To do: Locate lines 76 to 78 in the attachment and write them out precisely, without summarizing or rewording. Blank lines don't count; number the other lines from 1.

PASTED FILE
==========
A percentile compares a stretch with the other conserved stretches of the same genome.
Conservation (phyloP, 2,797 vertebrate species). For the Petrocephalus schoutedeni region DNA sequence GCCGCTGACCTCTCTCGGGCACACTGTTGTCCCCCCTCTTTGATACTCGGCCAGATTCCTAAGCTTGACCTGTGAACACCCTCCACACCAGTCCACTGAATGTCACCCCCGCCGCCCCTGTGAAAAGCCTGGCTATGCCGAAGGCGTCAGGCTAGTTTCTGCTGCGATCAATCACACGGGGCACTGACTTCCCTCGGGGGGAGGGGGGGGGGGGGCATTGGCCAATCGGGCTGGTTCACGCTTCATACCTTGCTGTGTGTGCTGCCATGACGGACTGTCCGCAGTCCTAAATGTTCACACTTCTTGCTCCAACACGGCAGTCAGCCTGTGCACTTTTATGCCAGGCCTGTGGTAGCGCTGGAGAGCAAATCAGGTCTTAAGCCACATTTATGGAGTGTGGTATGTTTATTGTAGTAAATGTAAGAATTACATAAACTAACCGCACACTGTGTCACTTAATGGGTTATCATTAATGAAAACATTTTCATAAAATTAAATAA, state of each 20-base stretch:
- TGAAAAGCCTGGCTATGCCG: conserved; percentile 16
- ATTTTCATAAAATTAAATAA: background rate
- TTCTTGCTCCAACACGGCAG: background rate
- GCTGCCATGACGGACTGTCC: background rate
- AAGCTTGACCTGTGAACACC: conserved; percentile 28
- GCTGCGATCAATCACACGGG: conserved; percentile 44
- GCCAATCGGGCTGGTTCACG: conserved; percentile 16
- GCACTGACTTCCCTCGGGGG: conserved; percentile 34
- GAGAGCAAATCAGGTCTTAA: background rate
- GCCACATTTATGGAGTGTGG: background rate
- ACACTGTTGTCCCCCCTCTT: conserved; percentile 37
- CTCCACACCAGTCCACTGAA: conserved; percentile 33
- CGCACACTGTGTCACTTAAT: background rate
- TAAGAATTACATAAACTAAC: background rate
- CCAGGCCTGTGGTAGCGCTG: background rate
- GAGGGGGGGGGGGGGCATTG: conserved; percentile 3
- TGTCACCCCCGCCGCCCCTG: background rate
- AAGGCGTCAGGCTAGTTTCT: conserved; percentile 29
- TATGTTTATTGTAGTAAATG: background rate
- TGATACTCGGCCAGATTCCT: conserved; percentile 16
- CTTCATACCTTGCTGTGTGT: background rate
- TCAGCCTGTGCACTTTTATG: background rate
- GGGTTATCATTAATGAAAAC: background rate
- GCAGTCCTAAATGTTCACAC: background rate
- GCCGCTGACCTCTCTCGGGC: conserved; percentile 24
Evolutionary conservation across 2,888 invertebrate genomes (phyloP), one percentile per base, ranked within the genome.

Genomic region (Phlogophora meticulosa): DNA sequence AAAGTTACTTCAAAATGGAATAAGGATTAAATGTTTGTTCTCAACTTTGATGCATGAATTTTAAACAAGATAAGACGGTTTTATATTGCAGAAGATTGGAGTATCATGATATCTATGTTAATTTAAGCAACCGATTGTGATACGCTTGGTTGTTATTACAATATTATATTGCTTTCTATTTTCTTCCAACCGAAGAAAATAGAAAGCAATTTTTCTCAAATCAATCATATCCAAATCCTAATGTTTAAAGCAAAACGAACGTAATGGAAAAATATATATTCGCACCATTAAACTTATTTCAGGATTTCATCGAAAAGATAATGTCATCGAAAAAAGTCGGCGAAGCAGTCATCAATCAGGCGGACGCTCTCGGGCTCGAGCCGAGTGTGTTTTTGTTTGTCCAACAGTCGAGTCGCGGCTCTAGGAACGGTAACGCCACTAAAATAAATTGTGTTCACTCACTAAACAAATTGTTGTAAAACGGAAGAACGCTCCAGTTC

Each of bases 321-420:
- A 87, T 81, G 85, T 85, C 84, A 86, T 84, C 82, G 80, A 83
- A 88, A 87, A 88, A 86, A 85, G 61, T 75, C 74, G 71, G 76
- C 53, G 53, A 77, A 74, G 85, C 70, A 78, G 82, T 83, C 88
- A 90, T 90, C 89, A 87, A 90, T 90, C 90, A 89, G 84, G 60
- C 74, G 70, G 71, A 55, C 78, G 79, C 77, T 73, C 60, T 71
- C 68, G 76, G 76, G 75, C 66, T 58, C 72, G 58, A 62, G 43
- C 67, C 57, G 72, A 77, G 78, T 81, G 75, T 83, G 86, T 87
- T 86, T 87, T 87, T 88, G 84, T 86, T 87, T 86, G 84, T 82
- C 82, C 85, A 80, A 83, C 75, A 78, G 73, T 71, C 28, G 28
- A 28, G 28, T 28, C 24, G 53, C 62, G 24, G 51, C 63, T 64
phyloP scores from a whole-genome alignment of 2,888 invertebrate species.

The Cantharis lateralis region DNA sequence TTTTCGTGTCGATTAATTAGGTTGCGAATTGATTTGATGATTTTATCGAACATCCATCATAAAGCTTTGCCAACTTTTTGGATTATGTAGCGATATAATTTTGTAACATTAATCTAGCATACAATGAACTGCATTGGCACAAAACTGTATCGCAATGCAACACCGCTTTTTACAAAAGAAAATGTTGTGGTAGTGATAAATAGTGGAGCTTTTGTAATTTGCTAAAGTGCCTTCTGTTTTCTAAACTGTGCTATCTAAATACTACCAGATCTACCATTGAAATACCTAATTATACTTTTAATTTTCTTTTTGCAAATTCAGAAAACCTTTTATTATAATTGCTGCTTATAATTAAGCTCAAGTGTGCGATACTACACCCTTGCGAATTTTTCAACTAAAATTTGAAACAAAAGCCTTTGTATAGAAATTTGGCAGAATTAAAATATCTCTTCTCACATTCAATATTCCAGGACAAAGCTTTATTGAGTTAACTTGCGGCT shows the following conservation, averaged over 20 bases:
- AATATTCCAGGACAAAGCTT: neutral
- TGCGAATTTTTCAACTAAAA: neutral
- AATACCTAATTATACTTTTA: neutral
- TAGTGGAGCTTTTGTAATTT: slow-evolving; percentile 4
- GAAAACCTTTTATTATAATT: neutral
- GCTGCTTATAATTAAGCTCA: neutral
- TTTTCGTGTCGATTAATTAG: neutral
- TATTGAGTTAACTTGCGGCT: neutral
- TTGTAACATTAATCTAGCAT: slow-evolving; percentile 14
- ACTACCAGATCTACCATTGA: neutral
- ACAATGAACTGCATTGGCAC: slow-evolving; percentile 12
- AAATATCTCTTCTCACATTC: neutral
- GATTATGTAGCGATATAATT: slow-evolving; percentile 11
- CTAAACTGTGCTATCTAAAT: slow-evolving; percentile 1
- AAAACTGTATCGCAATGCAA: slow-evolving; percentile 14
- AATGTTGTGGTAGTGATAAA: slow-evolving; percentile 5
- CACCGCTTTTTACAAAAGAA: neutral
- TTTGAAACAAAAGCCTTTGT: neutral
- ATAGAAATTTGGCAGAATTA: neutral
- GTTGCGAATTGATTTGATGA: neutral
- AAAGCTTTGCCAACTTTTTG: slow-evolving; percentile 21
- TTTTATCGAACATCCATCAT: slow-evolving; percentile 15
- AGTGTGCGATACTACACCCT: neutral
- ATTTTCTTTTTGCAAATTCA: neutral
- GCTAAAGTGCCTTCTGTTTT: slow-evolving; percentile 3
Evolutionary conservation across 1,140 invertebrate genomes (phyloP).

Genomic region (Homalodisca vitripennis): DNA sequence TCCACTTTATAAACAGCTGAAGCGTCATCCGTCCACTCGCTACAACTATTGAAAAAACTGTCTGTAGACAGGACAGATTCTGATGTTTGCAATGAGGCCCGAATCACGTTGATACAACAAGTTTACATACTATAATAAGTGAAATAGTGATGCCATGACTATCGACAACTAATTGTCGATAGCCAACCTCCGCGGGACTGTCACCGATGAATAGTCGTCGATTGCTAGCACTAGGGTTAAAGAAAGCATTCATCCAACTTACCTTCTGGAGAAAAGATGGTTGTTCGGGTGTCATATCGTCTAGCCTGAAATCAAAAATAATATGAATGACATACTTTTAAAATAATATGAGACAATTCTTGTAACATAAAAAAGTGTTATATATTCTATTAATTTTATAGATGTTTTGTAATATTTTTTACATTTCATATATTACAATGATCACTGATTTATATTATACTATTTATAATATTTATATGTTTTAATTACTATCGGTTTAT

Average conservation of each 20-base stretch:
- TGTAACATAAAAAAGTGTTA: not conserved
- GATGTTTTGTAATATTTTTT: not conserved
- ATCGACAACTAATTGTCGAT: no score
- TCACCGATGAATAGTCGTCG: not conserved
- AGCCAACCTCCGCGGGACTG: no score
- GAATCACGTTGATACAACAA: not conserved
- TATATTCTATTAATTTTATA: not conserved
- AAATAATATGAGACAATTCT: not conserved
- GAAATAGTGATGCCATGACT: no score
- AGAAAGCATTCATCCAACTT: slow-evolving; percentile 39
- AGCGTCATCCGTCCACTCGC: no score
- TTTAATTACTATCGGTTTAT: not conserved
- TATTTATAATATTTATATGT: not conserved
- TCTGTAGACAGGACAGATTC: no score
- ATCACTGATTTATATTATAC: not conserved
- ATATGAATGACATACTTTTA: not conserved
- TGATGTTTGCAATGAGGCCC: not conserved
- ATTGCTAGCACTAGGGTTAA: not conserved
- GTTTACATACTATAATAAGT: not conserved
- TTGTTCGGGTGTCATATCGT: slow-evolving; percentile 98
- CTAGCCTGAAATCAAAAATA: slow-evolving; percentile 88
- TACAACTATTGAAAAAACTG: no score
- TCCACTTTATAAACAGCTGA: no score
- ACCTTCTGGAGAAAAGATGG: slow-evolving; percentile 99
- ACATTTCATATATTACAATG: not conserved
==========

- GAATCACGTTGATACAACAA: not conserved
- TATATTCTATTAATTTTATA: not conserved
- AAATAATATGAGACAATTCT: not conserved